How Drugs May Be Helping Miami’s Real Estate Rebound
For 18 months straight South Florida home prices have been rising. One reason is cash. For every 10 homes sold in July in our region, seven were bought with cash: no mortgage, no credit check.
Moreover, 90 percent of the cash buyers of Miami condos are foreign, which often means less financial oversight is involved in the purchase.
With little in the way of a paper trail for transactions involving significant sums, some experts worry that the money involved isn’t clean, according to an article by the South Florida Business Journal’s Brian Bandell.
Prosecutors have been busy.
“Federal authorities filed court actions in Miami-Dade to seize 77 properties from alleged criminals so far this year,” says Bandell. “That’s up from 59 all of last year.”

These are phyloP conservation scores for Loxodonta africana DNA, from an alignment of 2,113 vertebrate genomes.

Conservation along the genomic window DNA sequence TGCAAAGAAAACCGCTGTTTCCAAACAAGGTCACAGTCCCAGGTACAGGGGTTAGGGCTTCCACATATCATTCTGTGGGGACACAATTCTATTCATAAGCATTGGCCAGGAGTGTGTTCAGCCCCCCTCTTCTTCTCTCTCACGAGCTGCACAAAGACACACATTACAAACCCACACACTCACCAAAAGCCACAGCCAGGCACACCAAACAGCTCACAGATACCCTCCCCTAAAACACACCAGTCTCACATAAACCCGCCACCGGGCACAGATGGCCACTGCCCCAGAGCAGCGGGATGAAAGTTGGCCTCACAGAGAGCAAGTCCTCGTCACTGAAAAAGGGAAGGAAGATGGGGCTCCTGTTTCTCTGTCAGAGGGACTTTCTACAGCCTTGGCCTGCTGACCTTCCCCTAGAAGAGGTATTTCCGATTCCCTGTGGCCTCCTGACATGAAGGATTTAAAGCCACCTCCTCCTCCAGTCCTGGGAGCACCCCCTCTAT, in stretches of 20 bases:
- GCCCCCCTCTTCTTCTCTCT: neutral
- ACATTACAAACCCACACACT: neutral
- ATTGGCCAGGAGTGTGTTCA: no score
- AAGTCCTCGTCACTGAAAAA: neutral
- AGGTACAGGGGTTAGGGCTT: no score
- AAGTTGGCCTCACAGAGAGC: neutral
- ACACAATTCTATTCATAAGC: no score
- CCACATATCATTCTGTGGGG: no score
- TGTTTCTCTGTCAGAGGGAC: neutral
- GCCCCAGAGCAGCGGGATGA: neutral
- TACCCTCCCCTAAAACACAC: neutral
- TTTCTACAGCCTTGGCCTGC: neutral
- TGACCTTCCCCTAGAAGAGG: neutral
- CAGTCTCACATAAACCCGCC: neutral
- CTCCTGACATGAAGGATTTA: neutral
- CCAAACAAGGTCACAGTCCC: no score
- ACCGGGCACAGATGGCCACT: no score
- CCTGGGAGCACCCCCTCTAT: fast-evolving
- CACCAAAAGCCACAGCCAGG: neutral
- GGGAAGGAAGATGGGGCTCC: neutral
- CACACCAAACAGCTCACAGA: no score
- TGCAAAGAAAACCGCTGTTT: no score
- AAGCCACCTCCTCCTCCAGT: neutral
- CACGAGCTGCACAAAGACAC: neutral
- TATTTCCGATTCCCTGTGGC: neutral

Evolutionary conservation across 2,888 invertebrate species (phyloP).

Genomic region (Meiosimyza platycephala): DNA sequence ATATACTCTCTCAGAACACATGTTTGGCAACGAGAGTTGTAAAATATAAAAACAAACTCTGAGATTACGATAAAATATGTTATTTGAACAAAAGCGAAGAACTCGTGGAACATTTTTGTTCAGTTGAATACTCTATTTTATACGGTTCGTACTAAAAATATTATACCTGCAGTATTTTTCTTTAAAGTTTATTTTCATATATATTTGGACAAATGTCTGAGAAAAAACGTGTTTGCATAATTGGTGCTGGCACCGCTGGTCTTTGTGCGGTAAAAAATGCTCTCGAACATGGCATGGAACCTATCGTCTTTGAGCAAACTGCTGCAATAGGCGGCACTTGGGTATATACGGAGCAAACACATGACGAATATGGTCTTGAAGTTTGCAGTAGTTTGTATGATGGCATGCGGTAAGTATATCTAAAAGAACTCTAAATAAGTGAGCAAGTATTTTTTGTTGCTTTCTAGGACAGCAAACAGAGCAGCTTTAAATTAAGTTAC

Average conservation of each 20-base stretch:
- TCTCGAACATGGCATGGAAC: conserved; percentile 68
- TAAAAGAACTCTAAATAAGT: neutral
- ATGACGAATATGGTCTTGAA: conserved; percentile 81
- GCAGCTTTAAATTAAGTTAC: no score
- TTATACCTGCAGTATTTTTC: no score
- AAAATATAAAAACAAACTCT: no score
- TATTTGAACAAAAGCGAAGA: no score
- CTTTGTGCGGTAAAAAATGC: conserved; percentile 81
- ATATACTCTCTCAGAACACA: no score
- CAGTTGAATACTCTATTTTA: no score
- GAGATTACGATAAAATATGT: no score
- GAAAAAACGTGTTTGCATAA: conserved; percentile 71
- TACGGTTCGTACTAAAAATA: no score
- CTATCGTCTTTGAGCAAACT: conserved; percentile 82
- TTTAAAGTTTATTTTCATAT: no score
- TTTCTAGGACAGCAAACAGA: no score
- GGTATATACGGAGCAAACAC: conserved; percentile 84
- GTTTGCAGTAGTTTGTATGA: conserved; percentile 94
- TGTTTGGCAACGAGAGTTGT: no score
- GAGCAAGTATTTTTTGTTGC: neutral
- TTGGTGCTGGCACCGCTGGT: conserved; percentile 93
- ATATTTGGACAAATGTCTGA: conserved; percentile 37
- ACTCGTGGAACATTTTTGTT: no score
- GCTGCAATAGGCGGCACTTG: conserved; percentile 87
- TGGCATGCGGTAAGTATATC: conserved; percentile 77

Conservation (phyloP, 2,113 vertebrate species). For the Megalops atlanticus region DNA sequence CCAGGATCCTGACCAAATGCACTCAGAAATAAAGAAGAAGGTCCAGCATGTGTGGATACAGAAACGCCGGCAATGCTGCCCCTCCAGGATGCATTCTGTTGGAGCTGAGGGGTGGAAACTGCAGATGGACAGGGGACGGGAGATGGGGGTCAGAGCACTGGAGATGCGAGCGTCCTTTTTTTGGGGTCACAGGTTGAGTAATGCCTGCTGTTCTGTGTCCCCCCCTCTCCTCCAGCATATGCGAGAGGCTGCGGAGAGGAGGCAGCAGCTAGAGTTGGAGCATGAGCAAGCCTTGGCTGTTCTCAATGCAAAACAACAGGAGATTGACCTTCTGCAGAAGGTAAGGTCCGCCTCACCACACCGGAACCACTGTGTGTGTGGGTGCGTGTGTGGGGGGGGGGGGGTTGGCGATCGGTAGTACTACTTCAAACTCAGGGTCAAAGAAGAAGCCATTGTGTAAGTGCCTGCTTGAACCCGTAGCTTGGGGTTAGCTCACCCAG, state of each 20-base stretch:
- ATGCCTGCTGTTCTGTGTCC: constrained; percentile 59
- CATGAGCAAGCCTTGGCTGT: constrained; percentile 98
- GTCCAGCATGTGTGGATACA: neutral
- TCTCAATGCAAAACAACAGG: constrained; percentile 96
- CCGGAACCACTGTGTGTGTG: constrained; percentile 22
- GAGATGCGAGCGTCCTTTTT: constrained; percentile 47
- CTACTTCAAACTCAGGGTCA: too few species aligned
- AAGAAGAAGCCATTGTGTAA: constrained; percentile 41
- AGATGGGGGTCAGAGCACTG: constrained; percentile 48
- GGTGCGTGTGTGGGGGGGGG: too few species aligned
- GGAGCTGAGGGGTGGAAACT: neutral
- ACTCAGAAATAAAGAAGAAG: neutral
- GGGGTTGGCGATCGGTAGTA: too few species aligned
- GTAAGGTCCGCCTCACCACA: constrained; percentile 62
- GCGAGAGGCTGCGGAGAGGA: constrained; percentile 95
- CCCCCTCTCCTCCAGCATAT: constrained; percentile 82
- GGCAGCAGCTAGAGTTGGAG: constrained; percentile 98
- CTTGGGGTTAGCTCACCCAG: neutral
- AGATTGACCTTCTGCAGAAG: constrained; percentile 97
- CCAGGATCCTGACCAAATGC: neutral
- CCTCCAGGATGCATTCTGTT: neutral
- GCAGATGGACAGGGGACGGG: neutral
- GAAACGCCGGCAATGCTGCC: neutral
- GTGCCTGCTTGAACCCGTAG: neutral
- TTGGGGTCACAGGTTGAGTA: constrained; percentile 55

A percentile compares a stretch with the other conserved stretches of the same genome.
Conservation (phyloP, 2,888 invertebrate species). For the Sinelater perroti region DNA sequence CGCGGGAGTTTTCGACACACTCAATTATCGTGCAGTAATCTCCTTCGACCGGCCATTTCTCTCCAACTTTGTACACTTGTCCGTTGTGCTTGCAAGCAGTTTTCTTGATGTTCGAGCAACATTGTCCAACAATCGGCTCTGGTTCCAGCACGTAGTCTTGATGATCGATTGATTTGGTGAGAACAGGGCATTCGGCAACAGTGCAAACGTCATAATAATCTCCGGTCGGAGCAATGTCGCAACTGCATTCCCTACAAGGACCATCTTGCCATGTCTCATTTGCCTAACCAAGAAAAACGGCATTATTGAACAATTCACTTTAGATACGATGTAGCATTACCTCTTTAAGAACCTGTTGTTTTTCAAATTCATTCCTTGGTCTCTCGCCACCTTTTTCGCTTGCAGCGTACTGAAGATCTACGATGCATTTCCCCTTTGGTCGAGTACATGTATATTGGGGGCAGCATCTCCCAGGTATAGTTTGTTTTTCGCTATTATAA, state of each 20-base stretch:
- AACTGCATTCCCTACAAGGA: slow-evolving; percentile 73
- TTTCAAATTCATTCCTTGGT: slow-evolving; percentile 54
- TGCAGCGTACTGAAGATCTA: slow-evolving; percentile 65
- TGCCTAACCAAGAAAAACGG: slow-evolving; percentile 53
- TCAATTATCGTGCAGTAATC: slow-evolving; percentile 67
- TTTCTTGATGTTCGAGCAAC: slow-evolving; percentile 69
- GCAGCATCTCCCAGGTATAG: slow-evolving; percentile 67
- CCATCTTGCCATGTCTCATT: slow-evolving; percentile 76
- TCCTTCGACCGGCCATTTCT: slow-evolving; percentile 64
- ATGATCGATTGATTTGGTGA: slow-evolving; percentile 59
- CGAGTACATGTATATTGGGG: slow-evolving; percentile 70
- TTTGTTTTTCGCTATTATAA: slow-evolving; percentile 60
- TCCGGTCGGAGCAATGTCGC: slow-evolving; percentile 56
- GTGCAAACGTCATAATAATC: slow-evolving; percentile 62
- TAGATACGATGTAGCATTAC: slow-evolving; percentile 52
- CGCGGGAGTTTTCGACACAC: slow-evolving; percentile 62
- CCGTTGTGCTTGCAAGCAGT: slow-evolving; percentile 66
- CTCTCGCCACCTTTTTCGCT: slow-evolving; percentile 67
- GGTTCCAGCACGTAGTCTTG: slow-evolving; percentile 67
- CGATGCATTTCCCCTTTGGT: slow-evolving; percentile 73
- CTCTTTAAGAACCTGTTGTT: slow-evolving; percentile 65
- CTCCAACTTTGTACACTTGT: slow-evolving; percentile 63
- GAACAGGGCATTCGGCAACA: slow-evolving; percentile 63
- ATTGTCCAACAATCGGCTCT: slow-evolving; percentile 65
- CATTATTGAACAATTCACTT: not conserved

A common scenario: an LLC (or limited liability company) is formed by individuals seeking anonymity; and the LLC purchases South Florida property with money provided via wire transfer or a cashier’s check from a foreign bank. Foreign banks tend to require less information about the origins of substantial deposits, as would U.S. banks, says Bandell.
According to the allegations in the federal seizure cases, some of the foreign money is coming from the drug trade.
It all sounds too familiar to Billy Corben, founder and producer at Rakontur Films, which created the documentary Cocaine Cowboys about the significant impact of the drug trade on South Florida’s economy in the 1970s and 1980s.
“We’ve always subsisted in this town with the next hustle,” says Corben. “We don’t want to know where the money’s coming. The money is propping up this economy so it does no one any good to ask tough questions.”